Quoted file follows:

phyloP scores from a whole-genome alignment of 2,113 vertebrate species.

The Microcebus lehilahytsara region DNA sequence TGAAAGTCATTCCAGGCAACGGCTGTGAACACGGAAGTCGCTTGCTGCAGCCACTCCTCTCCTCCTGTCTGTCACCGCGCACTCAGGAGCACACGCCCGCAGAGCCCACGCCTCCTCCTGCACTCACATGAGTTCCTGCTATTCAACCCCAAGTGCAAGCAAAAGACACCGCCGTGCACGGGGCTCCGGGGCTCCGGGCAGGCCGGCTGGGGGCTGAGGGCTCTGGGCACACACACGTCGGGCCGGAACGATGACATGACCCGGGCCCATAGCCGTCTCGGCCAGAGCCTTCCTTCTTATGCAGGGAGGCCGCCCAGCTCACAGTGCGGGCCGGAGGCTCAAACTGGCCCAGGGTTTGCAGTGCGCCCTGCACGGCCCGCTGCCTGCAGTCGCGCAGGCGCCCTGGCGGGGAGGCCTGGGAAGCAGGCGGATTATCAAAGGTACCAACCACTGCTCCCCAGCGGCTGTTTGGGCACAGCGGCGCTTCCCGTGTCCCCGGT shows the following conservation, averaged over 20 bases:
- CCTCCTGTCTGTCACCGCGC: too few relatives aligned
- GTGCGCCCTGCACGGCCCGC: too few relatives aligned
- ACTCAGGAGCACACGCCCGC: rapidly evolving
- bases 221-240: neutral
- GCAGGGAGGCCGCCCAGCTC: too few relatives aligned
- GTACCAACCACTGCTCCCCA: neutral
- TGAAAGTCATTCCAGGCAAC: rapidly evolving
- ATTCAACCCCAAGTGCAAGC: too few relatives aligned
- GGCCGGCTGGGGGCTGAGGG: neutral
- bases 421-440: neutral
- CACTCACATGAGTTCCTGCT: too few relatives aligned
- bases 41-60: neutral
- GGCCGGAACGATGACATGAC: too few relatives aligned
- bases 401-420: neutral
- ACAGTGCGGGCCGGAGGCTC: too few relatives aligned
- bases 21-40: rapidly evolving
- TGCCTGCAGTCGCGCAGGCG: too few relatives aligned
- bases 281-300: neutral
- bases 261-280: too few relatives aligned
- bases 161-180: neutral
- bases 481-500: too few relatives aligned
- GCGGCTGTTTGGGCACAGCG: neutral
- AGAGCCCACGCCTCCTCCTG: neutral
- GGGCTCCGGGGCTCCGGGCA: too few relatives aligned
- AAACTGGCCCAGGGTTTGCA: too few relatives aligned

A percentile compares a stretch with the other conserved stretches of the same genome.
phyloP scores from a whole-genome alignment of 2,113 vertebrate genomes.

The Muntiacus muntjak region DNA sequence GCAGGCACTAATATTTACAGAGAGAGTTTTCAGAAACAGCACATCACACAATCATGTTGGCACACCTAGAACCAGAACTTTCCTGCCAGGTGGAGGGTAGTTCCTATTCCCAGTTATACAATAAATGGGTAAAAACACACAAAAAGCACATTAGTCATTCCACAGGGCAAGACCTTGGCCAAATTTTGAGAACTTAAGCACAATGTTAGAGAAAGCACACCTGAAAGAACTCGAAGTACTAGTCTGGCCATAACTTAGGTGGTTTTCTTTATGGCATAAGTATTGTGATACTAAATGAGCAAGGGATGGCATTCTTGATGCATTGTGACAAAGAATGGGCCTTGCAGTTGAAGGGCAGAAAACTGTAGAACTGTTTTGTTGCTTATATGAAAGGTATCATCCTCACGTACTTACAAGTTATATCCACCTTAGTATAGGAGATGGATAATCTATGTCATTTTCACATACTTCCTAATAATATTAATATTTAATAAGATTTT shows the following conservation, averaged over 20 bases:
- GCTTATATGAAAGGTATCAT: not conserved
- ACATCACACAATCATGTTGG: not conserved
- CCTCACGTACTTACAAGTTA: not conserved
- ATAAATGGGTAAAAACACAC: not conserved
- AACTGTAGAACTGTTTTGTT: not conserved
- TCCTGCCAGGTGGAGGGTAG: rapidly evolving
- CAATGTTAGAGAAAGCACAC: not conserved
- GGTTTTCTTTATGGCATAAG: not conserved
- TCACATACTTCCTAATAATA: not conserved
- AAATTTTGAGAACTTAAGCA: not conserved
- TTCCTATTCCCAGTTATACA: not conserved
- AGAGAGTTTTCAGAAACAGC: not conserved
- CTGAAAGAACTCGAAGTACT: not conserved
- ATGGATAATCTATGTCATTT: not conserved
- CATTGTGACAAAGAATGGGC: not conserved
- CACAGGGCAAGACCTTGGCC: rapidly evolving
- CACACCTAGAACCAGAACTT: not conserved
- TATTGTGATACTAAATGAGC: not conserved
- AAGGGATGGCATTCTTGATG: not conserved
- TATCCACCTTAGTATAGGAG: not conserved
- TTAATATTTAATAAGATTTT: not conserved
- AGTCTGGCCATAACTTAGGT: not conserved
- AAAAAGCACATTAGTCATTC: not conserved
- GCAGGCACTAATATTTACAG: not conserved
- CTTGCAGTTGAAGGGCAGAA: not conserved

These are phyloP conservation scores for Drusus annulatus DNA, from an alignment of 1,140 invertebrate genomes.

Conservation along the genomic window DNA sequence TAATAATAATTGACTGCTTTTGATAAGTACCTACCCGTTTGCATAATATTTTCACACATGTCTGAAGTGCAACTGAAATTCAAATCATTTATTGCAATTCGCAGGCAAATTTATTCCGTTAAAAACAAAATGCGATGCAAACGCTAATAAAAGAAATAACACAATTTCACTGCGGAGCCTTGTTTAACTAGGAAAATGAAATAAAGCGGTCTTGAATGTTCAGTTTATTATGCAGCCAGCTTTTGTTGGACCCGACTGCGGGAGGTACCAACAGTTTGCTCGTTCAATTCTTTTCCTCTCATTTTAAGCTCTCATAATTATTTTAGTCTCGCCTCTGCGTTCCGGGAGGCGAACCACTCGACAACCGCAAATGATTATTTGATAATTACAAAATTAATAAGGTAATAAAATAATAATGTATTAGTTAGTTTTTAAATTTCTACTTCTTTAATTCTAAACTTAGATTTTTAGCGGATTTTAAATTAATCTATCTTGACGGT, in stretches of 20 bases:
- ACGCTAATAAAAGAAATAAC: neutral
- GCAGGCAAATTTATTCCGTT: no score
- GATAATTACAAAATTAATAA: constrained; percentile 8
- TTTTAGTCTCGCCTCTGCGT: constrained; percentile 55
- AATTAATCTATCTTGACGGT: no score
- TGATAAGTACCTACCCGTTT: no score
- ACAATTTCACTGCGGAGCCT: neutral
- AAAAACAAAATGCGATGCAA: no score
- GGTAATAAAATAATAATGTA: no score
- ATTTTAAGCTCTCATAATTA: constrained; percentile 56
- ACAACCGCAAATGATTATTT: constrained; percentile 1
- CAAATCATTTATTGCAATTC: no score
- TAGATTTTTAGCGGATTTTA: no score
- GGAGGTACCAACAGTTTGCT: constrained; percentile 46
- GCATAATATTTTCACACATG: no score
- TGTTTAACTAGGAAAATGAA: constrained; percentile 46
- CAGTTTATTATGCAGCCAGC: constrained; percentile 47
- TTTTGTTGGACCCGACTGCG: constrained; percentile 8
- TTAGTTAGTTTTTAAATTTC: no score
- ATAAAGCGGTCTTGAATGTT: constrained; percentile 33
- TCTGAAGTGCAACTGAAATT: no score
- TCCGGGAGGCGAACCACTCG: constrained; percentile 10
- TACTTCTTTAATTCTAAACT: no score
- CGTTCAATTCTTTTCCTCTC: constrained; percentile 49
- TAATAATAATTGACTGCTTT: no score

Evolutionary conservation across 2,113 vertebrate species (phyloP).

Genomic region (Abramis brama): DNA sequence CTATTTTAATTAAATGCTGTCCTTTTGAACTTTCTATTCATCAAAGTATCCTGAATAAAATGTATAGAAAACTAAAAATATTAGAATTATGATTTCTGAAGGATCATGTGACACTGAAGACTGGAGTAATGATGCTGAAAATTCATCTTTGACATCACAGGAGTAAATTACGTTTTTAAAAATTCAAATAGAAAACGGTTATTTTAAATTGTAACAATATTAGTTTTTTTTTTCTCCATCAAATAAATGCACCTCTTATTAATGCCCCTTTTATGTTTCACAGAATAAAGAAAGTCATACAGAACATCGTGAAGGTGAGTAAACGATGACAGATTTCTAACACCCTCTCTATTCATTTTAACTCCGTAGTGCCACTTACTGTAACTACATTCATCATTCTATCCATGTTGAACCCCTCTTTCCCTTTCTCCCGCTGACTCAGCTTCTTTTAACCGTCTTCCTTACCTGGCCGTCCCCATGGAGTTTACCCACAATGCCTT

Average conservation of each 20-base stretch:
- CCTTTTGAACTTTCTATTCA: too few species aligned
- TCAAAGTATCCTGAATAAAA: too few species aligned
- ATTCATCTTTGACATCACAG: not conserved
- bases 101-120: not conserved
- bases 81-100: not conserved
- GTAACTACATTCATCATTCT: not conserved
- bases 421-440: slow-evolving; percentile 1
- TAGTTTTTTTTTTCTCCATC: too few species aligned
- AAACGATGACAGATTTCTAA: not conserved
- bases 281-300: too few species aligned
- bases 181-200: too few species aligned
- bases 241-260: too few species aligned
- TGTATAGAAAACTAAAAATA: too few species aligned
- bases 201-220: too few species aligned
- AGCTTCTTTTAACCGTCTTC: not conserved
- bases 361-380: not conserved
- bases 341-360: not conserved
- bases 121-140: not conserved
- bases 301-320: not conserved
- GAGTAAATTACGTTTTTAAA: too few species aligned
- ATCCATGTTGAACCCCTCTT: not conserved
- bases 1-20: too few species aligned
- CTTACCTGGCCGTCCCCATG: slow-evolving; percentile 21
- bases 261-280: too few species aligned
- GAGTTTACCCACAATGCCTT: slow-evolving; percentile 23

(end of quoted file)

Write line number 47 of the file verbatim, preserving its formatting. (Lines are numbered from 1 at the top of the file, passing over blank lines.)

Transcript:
- CACACCTAGAACCAGAACTT: not conserved